Re: magical steam-engines: you forget that wizards are a privileged class. Regular people rely upon wizards to do things that they cannot do themselves. Why would a gainfully employed wizard endanger his position in society by creating a machine that could replace him? As Hazelnut points out (in a roundabout fashion), machines are typically considered desirable so long as they screw over the livelihoods of somebody else, preferably somebody poor and vulnerable like a foreign worker (who deserves his job just as much the white guys do). Machines will not be made to replace engineers, college professors, business executives, or any other individual that the technocracy sees as one of its own.
There's also an element of institutional racism, at least in traditional D&D campaign settings. Machines are the domain of gnomes and LN outerplanars. What self-respecting elf, or Thayan, would stoop to behaving like a God-damn gnome?
Also, I think it's worth pointing out that magical fire doesn't last very long, and for engineering purposes, has no real advantage over mundane sources of fire. A wizard cannot memorize enough fire-based spells per day to keep a cistern of water boiling, and if you've got a source of fuel to keep the fire burning, why throw a Fireball at it when you could just light the fuel with a torch? Evokers, Illusionists, Abjurers, their skills are all pretty much useless. Conjurers and Transmuters might be able to use their magic to help craft a practical steam engine - such as by transmuting fuel, or summoning fire elementals, or even forsaking steam and using an Endless Water effect to create a waterfall capable of turning a hydroelectric turbine - and I guess it's possible that Necromancy could be used to fleshcraft some biomechanical constructs towards similar ends. But creative Necromancers have a short lifespan, due to constantly being hunted down by adventuring parties, and who ever plays as a Conjurer or a Transmuter?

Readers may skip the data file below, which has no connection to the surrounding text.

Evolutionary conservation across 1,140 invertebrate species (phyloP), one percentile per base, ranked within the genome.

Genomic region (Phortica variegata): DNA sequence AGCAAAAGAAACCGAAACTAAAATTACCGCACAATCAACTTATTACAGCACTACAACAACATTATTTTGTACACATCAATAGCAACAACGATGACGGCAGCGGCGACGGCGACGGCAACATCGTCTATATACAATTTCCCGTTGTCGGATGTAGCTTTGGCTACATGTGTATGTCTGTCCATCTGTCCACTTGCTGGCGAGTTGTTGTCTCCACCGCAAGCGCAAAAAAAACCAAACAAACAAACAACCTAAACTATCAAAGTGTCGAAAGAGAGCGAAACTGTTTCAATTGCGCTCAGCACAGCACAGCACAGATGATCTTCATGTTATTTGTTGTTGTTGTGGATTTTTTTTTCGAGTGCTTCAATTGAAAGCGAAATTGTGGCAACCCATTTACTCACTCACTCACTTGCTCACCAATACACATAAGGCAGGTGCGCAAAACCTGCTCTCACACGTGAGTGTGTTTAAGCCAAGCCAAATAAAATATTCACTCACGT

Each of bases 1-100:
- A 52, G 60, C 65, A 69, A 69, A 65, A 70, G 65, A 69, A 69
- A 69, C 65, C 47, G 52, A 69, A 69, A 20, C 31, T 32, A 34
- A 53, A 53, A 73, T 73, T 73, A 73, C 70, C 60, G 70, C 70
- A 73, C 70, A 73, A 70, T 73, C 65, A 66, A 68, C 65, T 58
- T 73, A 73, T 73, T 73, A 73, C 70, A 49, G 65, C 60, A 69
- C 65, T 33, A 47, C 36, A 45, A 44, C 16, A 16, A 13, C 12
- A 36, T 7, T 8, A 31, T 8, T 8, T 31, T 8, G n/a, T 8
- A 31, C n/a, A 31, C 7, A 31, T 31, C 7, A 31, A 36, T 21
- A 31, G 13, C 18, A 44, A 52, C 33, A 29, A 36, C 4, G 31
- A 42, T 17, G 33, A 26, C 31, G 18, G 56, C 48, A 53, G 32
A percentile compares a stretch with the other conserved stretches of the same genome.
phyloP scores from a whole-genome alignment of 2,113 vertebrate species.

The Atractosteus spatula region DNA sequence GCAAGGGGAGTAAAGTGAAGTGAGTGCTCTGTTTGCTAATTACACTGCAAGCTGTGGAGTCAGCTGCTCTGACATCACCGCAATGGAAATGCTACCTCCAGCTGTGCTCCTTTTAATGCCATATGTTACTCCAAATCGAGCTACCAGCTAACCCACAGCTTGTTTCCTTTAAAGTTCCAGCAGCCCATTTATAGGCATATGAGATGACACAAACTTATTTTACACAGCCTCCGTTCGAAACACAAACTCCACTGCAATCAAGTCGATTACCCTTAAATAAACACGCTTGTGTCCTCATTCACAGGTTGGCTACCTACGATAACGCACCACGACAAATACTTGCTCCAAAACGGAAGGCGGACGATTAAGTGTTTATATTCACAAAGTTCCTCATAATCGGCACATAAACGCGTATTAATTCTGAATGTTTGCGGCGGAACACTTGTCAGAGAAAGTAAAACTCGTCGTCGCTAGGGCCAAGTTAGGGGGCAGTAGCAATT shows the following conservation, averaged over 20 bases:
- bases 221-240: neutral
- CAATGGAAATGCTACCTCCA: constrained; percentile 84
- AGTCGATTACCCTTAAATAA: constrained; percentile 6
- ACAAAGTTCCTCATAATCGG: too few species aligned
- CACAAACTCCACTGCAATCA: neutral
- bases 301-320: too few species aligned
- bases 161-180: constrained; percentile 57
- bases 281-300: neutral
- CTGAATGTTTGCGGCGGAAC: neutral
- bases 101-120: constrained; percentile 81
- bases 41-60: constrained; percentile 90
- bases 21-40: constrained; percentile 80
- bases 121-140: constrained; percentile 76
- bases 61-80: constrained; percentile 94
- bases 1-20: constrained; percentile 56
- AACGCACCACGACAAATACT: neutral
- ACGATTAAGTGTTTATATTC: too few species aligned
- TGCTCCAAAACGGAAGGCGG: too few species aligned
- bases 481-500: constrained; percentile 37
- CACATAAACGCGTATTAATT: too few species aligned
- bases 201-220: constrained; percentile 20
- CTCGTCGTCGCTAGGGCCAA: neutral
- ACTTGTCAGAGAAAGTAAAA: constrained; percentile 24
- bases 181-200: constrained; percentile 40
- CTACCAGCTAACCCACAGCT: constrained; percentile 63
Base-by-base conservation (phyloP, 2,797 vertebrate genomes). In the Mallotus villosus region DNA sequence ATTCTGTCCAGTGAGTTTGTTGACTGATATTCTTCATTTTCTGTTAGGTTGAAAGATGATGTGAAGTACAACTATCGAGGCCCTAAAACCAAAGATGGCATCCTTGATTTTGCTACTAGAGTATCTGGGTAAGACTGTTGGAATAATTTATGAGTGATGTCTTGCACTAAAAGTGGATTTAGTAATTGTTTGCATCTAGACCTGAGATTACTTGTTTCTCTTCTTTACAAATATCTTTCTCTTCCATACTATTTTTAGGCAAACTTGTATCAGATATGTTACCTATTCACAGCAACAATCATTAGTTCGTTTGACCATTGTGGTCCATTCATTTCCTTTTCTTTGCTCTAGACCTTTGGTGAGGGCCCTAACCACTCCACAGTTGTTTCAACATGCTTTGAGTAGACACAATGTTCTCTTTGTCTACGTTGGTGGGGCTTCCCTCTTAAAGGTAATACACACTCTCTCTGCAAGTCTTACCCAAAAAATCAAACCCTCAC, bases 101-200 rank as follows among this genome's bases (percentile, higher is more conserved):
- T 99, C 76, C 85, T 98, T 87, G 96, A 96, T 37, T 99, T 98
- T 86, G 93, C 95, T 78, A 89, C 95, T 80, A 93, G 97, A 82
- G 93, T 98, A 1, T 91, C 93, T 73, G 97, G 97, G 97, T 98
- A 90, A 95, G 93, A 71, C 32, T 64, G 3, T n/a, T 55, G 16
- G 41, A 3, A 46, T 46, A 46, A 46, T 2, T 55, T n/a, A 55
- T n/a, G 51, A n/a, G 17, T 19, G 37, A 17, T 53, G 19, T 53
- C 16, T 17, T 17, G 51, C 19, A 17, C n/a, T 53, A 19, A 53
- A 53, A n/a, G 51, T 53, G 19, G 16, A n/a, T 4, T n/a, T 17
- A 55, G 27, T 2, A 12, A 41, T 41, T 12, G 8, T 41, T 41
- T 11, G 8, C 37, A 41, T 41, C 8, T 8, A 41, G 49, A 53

Actually, that could probably make for a cool adventure! Like your party is contacted by the Regulatory Board of the Wizard-Industrial Complex and asked to deal with some "eccentric wizards" who have gone rouge and are now trying to create free-energy machines. You get to play economic hitmen: busting up their labs, bribing them, arresting them for petty industrial or civil infractions, slandering and discrediting them in the media, even quietly disappearing them, if it comes to that. There'd be many approaches, something for every class to do, and best of all would be the rewards, as Big Wizard pays obscenely well!
|Binro the Heretic - 2014-11-16 |
Did he film the intro in an elementary school hallway?
|Old_Zircon - 2014-11-16 |
"pedantry" tag? Bu in a nice way.
Sanest Man Alive
If the video already has a "lindybeige" tag, is that one even necessary?